Thursday, February 22, 2018

17 dead.  15 wounded.  Why did Nicholas Cruz, a 19-year-old, do what he did?  He had been taken in by a family that were shocked by his actions.  They said he was naive, but pleasant and obedient.  The only thing unusual is that he brought several guns with him when he moved in.  These were probably owned by his father, who was deceased.  Florida law allows a 19-year-old to purchase guns, or if 16 to 18, hunt with one with adult supervision.  These were kept in a gun safe and the home owner thought he had the only key.  Cruz had to ask permission to take a gun from the safe.  The family had several pets, but Cruz was not harmful to any of them.  After the shooting, police learned that Cruz was living with a family with sons that attended the school where Cruz was the shooter.

Some believe Cruz was violent toward animals, therefore it was easy to transition to humans.  Others believe he learned violence by playing video games that involved shooting and killing.  Were some of these contributing factors motivating Cruz?  If not, why did he do it?

One writer suggested that boys “are broken” when they grow up fatherless.  He writes, “The solution to male violence is not to spout off drivel about the evils of masculinity. Masculinity, channeled well, is the reason assistant football coach Aaron Feis died this week.  Feis shielded students from bullets by pushing them inside a classroom.”

Peter Hasson at The Federalist writes, “Broken homes, or homes without a physically and emotionally present mother and father, are the cause of most of society’s ills.  ‘Unstable homes produce unstable children.’” Hasson continues with, “On CNN’s list of the ‘27 Deadliest Mass Shootings in U.S. History,’ seven of those shootings were committed by young males since 2005. Of the seven, only one—Virginia Tech shooter Seung-Hui Cho—was raised by his biological father throughout childhood.”

Not every male who grew up without a father traveled that path.  My father left us when I was eight and I didn’t see him again until I was almost 20.  When I was 38, my father rejected me as his son over his misunderstanding of a singular passage of scripture.  He refused all my efforts at reconciliation.  Yet, although I own several rifles and pistols and have shot more than 50,000 rounds in the past 20 years, none have been discharged toward another human beinsg.  But, I had a mother and grandparents who directed my steps!  Our home was not “unstable.”  We were taught the Bible, responsibility, and respect for others.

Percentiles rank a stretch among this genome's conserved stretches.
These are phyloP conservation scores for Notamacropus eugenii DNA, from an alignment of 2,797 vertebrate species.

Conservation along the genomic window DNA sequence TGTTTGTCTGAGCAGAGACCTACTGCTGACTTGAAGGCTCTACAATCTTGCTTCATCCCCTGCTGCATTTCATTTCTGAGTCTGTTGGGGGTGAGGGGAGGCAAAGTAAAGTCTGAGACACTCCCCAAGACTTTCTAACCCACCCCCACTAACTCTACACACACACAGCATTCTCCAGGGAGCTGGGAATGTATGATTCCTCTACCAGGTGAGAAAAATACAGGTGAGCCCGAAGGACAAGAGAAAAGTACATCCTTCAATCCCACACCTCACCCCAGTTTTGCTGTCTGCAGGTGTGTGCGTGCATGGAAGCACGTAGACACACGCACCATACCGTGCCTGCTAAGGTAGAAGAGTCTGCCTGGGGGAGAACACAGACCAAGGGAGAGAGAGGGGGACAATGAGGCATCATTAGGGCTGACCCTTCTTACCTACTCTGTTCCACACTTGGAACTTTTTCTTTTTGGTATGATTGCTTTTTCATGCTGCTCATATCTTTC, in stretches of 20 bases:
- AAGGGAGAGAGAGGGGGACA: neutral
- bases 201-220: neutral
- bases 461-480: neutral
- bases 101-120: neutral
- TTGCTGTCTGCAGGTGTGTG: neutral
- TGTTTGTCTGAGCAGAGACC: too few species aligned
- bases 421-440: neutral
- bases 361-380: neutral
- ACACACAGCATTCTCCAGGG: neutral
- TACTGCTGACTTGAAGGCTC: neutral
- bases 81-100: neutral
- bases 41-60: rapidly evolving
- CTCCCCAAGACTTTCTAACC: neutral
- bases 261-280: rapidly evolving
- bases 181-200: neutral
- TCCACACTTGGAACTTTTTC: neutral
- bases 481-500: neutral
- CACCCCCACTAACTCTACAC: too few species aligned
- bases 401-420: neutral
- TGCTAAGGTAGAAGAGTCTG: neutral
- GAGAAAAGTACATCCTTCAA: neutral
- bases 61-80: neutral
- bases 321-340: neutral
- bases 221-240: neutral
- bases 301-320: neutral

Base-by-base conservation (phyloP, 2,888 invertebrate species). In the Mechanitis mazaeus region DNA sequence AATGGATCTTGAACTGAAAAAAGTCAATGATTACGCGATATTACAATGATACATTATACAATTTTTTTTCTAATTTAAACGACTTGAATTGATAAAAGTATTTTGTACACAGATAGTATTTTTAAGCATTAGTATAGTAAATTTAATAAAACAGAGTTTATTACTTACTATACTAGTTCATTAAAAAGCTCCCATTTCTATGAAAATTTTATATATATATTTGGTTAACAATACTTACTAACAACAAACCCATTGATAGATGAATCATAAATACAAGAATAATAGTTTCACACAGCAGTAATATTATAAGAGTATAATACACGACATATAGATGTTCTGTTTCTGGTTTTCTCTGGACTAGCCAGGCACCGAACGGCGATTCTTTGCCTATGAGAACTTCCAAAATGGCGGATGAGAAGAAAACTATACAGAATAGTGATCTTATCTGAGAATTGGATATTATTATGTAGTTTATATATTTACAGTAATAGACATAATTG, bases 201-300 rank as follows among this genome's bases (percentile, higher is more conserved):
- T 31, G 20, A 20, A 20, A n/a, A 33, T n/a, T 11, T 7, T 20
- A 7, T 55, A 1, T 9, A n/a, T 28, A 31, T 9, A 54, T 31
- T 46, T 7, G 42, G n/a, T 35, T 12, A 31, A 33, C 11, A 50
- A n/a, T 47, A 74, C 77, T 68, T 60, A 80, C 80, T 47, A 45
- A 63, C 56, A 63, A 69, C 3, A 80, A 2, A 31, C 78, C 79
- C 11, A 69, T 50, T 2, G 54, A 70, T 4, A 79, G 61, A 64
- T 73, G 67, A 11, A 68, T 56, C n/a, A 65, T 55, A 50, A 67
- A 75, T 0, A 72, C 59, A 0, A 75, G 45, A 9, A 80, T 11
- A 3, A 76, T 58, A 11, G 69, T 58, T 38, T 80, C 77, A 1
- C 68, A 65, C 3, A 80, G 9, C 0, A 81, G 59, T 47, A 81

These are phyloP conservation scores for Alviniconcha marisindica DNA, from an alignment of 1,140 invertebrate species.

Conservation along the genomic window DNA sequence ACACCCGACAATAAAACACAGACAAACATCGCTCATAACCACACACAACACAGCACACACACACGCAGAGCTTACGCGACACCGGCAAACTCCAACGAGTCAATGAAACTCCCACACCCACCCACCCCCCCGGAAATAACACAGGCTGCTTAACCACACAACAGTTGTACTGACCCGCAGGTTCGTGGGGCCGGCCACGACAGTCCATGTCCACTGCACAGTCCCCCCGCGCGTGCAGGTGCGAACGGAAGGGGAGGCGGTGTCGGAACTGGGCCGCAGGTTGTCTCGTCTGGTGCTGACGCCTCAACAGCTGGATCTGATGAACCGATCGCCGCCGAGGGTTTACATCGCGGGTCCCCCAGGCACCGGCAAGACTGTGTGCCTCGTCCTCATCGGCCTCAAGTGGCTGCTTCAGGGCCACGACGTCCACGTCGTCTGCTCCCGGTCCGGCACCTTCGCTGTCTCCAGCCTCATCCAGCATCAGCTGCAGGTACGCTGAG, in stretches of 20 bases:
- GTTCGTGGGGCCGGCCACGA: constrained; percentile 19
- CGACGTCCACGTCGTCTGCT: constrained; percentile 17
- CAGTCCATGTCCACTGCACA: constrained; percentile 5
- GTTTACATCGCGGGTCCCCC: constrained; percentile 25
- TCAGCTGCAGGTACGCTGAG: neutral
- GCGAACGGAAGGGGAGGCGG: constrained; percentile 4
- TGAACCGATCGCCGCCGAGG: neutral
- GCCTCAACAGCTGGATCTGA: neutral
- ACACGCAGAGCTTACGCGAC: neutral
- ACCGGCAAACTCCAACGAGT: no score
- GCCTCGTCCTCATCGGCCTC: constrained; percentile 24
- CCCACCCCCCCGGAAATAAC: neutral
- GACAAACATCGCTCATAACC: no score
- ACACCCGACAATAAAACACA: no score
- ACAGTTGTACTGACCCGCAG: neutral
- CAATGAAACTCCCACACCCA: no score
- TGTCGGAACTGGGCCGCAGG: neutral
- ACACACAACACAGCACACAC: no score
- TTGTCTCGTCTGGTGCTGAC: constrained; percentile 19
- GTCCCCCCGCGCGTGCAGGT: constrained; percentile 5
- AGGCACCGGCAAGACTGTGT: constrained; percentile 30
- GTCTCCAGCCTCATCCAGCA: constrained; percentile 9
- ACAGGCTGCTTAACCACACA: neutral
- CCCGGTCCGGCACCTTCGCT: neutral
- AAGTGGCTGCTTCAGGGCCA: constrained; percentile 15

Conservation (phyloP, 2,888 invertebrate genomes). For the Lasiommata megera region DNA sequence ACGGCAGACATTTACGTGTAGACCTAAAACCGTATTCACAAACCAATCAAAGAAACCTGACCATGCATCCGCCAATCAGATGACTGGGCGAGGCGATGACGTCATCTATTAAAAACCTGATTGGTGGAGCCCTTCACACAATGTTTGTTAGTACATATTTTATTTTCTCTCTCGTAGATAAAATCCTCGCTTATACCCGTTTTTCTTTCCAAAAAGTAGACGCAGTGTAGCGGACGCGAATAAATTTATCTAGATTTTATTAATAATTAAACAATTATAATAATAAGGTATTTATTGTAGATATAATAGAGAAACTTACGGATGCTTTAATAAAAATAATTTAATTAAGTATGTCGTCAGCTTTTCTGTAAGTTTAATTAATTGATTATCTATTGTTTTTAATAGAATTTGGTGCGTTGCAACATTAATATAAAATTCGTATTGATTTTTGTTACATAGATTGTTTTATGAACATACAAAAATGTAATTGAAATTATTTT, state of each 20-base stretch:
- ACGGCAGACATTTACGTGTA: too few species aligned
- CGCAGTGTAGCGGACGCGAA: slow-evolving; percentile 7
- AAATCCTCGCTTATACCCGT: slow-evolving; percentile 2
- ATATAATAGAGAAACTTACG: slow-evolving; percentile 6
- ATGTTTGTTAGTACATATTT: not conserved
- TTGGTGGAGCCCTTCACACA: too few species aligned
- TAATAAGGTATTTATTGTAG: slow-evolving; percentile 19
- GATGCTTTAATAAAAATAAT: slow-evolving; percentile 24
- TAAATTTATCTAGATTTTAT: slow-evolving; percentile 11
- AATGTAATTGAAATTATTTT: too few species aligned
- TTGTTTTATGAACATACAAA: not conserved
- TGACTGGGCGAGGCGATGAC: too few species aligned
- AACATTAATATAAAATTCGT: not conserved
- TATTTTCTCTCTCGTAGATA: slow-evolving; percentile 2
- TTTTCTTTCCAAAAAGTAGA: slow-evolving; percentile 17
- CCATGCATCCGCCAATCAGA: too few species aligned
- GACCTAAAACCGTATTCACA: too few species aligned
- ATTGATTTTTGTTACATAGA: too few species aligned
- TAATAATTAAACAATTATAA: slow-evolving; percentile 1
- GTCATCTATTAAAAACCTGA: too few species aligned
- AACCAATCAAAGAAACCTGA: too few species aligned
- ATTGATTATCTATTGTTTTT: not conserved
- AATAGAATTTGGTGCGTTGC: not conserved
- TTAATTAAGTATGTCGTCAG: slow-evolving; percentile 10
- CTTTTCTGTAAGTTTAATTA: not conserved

Hasson continues, “America’s boys are in serious trouble. As Warren Farrell’s new book, The Boy Crisis, explains, boys are experiencing a crisis of education, a crisis of mental health (as in the case of Nikolas Cruz), a crisis of purpose. And at the root of it all is fatherlessness.”

Farrell states, “‘We blame guns, violence in the media, violence in video games, and poor family values.  Each is a plausible player,’” Hasson continues by stating, “Farrell noted in 2013 after the Newtown, Connecticut, shooting. ‘But our daughters live in the same homes, with the same access to the same guns, video games, and media, and are raised with the same family values. Our daughters are not killing. Our sons are.’” Farrell continues, “Without dads as role models, boys’ testosterone is not well channeled. The boy experiences a sense of purposelessness, a lack of boundary enforcement, rudderlessness, and often withdraws into video games and video porn.  At worst, when boys’ testosterone is not well-channeled by an involved dad, boys become among the world’s most destructive forces.  When boys’ testosterone is well channeled by an involved dad, boys become among the world’s most constructive forces.”

Farrell concludes with, “To be sure, there will be those who’ll continue to blame masculinity and the NRA for the recent bout of school shootings.  But amidst their chatter are voices of reason who know all too well, either from first-hand experience or because they’re simply paying attention, that the reason boys are broken goes far deeper than policies and politics—and requires us to look at things we’d rather not.  That’s hard. But harder still is waking up to the deaths of yet more innocent children.  How many kids will have to die before we get it?”

The simplistic answer to this problem is, “confiscate all guns.”  Yet, it hasn’t stopped the slaughter of innocent people in England, Europe, or Australia where firearm possession is unlawful.  Instead, knives, hatchets, machetes, hammers, baseball bats, and pressure cookers loaded with explosives have been used.  Whoever is motivated to take innocent lives will find a way to be destructive.  An interesting solution, often overlooked by the world, states,

Love your neighbor as yourself” (Luke 10:27).  Who is your neighbor?  Answer, “A person who shows mercy” (Luke 10:30-37).  Too simplistic for some.  Too difficult for others!